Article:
...does it take to get to the...
...tootsie roll center...
You know what? Never mind. I don't need to know that badly.
"What is it, Ed? Do you have any inkling at all?"
"Psychologically I suppose you could call it a persecution complex," I said slowly. "I believe in things I never used to."I like that bit. It reminds me of the piece when Corwin is discussing his memory loss in Sign of the Unicorn, and of the exchange in Hangman about the Hermacis complex. It strikes me as distinctly Zelaznian, in that the protagonist is trying to make sense of the unknown by trying to define it in terms of his existing schema. People do that all the time, indeed, I’d go so far as to call it as one of the defining characteristics of humanity, but it’s a trait that’s seldom well-depicted in genre works. It goes back to what I love about Zelazny’s writing. It always reminds me of a line from a different Ganelon: “Their voices lack the thrust and dip of men chewing over their words and tasting them.” When reading Zelazny, I always feel that he’s fully thought through the ramifications of what he’s telling us, that he’s tasted his words before sharing them with us.
Zelazny likes to develop different systems of magic, but his emphasis is on systems. He feels the magic should be worked out and contain no contradictions. It should run more like science and not be too supernatural in which anything goes. That route leads to magic being a crutch to move the plot along. He also likes to use the mystery plot. He feels that there is an elegance to having a puzzle overlaid on a fantasy or SF novel. The mystery helps build the mythic elements in fantasy, but is also akin to the process of discovery in science.I like it when my fantasy worlds make sense. God knows the real world doesn’t.
"The artificial Earth-memories are still strong, then. Ghast Rhymi said you would remember eventually, but that it would take time. The false writing on the slate of your mind will fade, and the old, true memories will come back. After a while." Like a palimpsest, I thought-manuscript with two writings upon its parchment. But Ganelon was still a stranger; I was still Edward Bond.Zelazny’s knowledge was so broad that it’s certainly possible that he would have encountered the concept of the palimpsest elsewhere. However, as Yama likens a mind with false memories to a palimpsest in Lord of Light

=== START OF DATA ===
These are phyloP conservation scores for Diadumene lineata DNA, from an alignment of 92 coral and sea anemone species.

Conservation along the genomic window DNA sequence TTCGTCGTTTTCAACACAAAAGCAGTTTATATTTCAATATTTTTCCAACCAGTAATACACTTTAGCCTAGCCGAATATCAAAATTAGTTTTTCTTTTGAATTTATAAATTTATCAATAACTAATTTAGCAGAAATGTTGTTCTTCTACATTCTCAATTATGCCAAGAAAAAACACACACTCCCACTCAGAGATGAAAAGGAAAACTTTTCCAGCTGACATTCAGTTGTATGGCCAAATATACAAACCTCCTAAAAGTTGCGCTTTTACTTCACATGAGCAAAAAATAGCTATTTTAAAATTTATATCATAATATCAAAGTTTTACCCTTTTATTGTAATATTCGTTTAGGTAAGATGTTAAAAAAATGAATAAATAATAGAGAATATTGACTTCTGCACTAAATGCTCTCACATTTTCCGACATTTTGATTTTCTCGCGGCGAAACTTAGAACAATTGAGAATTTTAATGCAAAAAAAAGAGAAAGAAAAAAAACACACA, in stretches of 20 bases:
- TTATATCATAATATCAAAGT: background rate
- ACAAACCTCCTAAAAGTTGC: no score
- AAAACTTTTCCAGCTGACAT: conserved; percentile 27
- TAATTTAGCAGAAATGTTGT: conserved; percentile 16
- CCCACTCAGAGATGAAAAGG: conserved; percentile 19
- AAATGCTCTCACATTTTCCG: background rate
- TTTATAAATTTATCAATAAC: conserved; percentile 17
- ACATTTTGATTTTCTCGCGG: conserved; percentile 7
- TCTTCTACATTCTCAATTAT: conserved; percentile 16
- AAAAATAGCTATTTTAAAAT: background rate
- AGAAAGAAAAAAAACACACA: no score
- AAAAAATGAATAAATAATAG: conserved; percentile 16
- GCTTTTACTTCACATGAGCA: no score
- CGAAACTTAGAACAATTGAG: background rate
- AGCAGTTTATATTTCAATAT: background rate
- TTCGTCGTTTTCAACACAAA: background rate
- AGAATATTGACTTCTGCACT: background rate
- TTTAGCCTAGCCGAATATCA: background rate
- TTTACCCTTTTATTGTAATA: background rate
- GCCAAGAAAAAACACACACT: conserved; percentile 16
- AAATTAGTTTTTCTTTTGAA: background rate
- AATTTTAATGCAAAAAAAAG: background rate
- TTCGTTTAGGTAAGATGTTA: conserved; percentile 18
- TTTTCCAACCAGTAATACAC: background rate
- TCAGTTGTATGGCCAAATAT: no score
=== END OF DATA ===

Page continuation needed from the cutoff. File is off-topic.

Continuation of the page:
She stood high upon a boulder that overhung the stream. She was dressed like a man in a tunic of soft, velvety green, crossbelted with a weapon swinging at each hip, but her hair was a fabulous mantle streaming down over her shoulders and hanging almost to her knees in a cascade of pale gold that rippled like water. A crown of pale gold leaves the color of the hair held it away from her face, and under the shining chaplet she looked down and smiled at us. Especially she smiled at me-at Edward Bond.
And her face was very lovely. It had the strength and innocence and calm serenity of a saint's face, but there was warmth and humor in the red lips. Her eyes were the same color as her tunic, deep green, a color I had never seen before in my own world.
Strange to relate, I felt sure of myself as I walked up the sloping ramp in the darkness. Ahead of me, around a bend, I could see the glimmer of firelight, and I smiled. It had been difficult to speak with these upstart woodsrunners as if they were my equals, as if I were still Edward Bond. It would be difficult to talk to their witchwoman as if she had as much knowledge as a Lord of the Coven. Some she must have, or she could never have managed the transfer which had sent me into the Earth-world and brought out Edward Bond. But I thought I could deceive her or anyone these rebels had to offer me.
The small cave at the turn of the corridor was empty except for Freydis. Her back was to me. She crouched on her knees before a small fire that burned, apparently without fuel, in a dish of crystal. She wore a white robe, and her white hair lay in two heavy braids along her back. I stopped, trying to feel like Edward Bond again, to determine what he would have said in this moment.
Then Freydis turned and rose. She rose tremendously. Few in the Dark World can look me in the eye, but Freydis' clear blue gaze was level with my own. Her great shoulders and great, smooth arms were as powerful as a man's, and if age was upon her, it did not show in her easy motions or in the timeless face she turned to me. Only in the eyes was knowledge mirrored, and I knew as I met them that she was old indeed.
"Good morning, Ganelon," she said in her deep, serene voice.Ganelon is startled, but recovers himself and makes his pitch. They both want to destroy the Coven, so if Freydis wants the rebels to succeed, it’s in her best interest to tell everyone that he’s Bond.
And such minds, with their new powers, would develop tools for those powers. The wands. Though no technician, I could understand their principle. Science tends toward simpler mechanisms; the klystron and the magnetron are little more than metal bars. Yet, under the right conditions, given energy and direction, they are powerful machines.Each author posits system of magic that is logical and follows its own internally consistent set of rules, but I find Zelazny’s approach superior. I think Zelazny would use magnetism as an analogy, that we don’t fully understand the mechanism of the wand, but it appears to function in a fashion similar to magnetism, so we’ll use magnetism as a metaphor to describe it. With Kuttner, he’s essentially saying that the wands are elaborate magnets.
Well, the wands tapped the tremendous electromagnetic energy of the planet, which is, after all, simply a gargantuan magnet. As for the directive impulse, trained minds could easily supply that.